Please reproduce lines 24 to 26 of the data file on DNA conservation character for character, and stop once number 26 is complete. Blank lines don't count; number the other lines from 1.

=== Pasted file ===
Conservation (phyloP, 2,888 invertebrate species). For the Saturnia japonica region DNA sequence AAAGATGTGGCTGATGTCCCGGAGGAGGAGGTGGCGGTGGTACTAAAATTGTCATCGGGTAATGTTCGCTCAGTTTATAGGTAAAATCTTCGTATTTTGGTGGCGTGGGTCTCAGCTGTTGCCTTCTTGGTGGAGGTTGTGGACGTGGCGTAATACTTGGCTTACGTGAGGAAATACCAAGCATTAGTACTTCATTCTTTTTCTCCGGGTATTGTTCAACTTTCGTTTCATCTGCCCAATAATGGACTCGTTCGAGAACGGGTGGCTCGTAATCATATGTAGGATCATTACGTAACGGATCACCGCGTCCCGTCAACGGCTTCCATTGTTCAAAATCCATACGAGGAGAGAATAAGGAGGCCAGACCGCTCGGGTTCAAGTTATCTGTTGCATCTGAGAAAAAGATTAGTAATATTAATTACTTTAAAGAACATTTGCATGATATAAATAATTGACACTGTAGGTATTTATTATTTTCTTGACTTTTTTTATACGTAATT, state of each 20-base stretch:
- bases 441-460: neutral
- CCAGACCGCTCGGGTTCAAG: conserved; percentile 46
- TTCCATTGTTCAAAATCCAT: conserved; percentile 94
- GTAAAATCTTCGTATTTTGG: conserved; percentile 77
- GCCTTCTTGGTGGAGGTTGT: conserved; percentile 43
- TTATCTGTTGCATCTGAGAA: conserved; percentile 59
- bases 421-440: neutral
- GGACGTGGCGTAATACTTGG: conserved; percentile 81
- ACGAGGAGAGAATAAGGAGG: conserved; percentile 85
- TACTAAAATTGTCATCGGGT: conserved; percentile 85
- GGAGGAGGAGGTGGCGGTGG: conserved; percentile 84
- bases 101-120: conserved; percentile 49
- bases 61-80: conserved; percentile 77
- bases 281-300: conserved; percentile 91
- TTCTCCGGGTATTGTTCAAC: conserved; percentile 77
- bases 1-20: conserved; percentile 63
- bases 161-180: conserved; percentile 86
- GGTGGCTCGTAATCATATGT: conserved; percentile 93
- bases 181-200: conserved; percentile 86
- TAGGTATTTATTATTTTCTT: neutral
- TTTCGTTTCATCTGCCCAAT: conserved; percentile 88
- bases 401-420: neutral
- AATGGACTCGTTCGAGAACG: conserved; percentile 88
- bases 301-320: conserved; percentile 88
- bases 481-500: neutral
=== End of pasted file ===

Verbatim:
- AATGGACTCGTTCGAGAACG: conserved; percentile 88
- bases 301-320: conserved; percentile 88
- bases 481-500: neutral